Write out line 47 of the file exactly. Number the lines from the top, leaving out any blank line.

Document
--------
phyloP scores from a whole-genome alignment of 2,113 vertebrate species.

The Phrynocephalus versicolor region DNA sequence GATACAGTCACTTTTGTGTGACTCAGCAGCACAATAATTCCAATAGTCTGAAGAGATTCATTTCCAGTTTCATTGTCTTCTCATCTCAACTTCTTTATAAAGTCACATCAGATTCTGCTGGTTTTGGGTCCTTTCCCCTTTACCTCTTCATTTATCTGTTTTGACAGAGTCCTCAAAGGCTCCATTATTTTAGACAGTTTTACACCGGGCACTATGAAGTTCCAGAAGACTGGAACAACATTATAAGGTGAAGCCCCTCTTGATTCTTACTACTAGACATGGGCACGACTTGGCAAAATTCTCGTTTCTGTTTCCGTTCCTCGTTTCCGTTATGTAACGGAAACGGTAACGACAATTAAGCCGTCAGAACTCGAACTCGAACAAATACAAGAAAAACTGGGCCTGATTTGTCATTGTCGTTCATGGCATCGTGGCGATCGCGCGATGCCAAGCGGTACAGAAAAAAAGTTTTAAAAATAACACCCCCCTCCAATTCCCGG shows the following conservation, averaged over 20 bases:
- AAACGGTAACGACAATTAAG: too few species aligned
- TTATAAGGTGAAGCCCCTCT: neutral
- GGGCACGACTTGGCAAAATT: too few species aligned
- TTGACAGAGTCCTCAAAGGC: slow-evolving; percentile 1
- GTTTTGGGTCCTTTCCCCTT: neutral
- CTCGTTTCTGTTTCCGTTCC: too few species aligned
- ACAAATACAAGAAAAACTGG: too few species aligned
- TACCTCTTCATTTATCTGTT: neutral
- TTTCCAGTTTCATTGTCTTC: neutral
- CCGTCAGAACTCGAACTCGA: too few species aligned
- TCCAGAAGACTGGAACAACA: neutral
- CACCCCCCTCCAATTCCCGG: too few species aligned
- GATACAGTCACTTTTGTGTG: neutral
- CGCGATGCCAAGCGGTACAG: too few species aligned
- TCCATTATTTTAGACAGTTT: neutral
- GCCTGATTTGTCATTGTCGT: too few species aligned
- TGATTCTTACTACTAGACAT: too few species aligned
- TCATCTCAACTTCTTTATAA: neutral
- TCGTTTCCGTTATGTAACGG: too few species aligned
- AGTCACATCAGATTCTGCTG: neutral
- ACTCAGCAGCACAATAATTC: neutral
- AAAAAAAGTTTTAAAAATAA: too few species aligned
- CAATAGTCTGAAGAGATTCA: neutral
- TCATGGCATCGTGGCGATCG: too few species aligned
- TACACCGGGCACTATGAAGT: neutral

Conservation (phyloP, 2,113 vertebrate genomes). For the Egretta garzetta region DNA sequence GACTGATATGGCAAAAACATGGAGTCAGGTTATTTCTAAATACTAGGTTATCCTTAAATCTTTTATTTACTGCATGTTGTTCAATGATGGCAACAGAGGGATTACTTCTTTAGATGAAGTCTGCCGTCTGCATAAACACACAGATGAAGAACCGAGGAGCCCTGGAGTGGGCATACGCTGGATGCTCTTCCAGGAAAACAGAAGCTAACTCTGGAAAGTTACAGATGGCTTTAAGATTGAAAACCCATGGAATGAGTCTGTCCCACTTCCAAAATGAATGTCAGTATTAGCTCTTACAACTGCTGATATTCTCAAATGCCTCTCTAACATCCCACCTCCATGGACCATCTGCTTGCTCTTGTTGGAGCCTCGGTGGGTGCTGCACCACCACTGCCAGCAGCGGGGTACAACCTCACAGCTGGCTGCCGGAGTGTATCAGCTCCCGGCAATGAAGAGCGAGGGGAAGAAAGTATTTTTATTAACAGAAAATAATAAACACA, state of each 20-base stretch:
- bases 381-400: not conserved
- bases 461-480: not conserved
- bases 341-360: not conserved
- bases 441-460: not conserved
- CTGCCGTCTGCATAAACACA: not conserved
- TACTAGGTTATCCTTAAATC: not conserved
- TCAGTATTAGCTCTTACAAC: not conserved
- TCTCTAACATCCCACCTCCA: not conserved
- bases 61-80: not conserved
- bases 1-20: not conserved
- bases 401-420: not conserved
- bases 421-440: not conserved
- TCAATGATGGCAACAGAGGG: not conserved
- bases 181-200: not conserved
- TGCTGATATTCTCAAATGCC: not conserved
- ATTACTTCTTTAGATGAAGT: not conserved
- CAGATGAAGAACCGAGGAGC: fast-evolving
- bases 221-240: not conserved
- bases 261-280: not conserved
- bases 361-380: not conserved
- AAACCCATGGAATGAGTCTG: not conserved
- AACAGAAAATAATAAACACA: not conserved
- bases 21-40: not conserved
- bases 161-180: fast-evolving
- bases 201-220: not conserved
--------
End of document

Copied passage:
- bases 261-280: not conserved